No, these pictures don't look exactly like a perfectly executed line drill.  And that's the point.  The line drill, by nature, is uniform.  But a fight is fluid and chaotic.  Both you and the attacker are in a state of constant motion.  That has to be taken into account.  So the line drill teaches a specific pattern of movement i.e. a strike using a hammer fist.  But the execution can take many forms/angles depending upon a variety of factors.  The point is to use the hammer fist to strike a target in the lower half of the attacker.  That could be the groin, the knee, the inside of the thigh or any appropriate target that stops the attacker or sets him up for an appropriate follow up.
Two thousand years ago wise men sought Christ, wise men still do.

Techniques are situational, principles are universal.

Fast as the wind, quiet as the forest, aggressive as fire, and immovable as a mountain.

He who gets there first with the most...wins!

Minimal force may not be minimum force!

We don't rise to the occasion...we sink to the level of our training.


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#8
Palm Heel block:

[Image: hqdefault.jpg]


I wasn't able to find a better illustration, but that actually works out fine.  A palm heel 'block' is often taught as pictured above where the student is basically standing flat-footed and there is no dynamic energy in the movement.  After all, it's just a warm up line drill right?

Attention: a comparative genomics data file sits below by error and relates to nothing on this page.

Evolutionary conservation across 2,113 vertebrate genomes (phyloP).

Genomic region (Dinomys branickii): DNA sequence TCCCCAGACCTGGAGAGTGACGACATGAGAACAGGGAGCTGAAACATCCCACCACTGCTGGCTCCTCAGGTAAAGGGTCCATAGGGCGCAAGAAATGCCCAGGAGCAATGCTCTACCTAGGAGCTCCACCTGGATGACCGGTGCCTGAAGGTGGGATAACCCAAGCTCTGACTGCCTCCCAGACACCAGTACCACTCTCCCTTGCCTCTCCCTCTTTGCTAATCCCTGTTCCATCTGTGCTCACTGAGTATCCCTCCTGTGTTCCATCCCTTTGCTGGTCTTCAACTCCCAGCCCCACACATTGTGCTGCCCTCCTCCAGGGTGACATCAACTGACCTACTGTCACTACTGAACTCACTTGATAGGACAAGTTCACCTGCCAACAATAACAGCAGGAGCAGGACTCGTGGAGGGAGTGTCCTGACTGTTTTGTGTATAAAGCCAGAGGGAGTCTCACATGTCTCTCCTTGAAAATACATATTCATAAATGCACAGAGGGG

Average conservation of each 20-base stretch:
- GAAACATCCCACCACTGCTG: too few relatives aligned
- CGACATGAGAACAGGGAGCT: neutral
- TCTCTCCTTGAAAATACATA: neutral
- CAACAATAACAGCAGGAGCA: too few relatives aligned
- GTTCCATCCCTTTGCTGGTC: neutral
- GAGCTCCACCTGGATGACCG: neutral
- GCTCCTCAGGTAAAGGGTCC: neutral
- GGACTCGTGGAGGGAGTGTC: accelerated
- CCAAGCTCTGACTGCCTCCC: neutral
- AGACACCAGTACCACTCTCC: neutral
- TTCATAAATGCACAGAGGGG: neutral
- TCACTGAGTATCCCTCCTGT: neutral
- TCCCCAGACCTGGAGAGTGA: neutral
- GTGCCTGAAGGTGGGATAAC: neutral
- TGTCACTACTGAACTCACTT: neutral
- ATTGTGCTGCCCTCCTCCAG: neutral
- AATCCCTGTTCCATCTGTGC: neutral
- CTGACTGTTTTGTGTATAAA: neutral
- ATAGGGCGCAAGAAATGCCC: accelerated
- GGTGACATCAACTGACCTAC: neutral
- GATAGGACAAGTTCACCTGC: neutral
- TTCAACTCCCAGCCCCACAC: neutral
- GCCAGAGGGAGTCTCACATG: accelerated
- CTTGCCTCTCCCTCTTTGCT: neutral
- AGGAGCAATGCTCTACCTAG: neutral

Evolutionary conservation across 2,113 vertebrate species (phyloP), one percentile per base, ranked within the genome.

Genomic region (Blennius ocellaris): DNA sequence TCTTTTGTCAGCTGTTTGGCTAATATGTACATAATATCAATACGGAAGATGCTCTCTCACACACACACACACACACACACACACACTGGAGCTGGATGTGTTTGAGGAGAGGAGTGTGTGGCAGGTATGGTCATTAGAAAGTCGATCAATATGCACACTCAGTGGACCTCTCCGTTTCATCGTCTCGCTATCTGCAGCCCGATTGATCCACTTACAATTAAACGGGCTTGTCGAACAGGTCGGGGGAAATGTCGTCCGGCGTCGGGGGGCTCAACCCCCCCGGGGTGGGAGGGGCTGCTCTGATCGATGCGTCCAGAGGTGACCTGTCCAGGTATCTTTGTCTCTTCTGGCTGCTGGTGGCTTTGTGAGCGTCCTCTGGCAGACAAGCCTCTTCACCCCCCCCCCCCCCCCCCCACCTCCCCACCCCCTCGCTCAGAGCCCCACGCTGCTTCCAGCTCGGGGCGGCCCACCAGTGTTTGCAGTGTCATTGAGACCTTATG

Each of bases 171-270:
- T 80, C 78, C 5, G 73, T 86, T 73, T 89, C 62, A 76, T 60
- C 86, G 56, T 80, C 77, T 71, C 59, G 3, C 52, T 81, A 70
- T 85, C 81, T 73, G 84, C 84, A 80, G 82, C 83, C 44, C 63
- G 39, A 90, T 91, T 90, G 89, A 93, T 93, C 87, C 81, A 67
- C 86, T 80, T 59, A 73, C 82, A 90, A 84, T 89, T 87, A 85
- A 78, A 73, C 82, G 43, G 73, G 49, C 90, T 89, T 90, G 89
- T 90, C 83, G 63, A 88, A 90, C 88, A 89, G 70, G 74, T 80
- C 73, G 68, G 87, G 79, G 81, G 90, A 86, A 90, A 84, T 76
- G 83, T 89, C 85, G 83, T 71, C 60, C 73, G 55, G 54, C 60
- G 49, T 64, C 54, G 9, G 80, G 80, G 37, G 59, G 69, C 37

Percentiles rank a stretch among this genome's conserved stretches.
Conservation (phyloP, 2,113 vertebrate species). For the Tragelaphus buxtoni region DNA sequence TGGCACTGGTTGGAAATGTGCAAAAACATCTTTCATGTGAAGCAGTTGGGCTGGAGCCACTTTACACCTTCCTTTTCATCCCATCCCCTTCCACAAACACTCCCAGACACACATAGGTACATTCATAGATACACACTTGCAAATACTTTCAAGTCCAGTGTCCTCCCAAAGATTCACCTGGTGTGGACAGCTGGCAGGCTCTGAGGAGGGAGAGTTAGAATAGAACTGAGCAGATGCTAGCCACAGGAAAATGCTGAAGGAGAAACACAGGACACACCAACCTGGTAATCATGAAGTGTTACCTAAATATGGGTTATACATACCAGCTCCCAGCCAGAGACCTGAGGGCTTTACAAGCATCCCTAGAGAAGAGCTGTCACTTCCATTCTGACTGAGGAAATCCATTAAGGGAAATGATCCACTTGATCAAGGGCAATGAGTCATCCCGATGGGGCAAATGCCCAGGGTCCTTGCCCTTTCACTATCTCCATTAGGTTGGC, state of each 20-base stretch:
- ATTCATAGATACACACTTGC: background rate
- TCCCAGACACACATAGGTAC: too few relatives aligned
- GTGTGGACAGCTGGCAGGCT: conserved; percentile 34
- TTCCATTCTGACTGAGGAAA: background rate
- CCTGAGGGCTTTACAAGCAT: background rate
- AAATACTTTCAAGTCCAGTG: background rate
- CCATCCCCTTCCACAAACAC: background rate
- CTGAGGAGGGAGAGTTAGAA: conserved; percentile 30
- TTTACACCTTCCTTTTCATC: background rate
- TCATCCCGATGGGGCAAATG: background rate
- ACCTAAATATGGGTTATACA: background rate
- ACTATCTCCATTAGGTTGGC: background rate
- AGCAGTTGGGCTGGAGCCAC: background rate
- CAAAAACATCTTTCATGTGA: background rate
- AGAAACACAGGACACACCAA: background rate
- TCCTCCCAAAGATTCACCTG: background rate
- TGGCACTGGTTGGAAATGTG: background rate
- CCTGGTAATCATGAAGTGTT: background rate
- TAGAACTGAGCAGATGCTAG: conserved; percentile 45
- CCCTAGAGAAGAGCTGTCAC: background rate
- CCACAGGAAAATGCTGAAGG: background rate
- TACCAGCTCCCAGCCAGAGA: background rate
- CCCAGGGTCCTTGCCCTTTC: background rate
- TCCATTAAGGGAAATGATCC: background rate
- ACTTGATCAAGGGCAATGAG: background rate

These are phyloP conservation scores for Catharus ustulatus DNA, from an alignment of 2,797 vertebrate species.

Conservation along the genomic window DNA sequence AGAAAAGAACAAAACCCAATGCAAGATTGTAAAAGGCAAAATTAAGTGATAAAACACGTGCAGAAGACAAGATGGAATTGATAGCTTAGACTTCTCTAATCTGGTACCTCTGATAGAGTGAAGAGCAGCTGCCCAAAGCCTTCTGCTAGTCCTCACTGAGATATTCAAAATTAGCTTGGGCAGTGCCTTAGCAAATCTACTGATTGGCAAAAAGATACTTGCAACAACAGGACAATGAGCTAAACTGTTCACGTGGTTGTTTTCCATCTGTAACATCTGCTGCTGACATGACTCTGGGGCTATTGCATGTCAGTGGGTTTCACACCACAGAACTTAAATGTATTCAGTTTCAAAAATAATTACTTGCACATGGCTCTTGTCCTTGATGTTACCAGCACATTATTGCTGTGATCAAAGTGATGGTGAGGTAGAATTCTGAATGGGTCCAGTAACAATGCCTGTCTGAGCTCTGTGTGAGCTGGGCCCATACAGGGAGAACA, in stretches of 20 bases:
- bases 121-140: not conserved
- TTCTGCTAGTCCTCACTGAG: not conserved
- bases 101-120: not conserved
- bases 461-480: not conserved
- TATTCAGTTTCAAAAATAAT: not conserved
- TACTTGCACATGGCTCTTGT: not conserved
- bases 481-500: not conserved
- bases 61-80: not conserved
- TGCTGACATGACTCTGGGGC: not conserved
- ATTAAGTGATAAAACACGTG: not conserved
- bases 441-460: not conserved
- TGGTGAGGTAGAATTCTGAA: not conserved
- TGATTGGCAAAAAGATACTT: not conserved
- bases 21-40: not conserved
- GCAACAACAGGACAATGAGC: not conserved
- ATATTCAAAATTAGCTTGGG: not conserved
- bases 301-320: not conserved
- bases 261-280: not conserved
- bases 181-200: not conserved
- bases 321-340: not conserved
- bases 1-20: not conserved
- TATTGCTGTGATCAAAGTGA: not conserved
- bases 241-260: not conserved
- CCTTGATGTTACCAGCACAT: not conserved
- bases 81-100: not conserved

Perhaps not.

Looked at more in-depth, it makes for a pretty good strike.  Imagine the attacker has grabbed your shoulder or is pushing you back into a wall.  That's a pretty good set up for him to follow up with a punch using his other hand.  But the palm heel movement offers a couple of options.  One is to strike the inside of the attacker's outstretched arm if you wish to remain on the inside.  This could remove the hand from your person and perhaps even offer the attacker some pain/injury depending on where you struck.  And it could easily set you up for follow up strikes on the inside such as the hammer fist listed above.

Used on the outside of the attacker's arm (above the elbow), keeps you away from his other hand.  This can lead into escapes or control holds such as an arm bar as appropriate to the situation.
Two thousand years ago wise men sought Christ, wise men still do.

Techniques are situational, principles are universal.

Fast as the wind, quiet as the forest, aggressive as fire, and immovable as a mountain.

He who gets there first with the most...wins!

Minimal force may not be minimum force!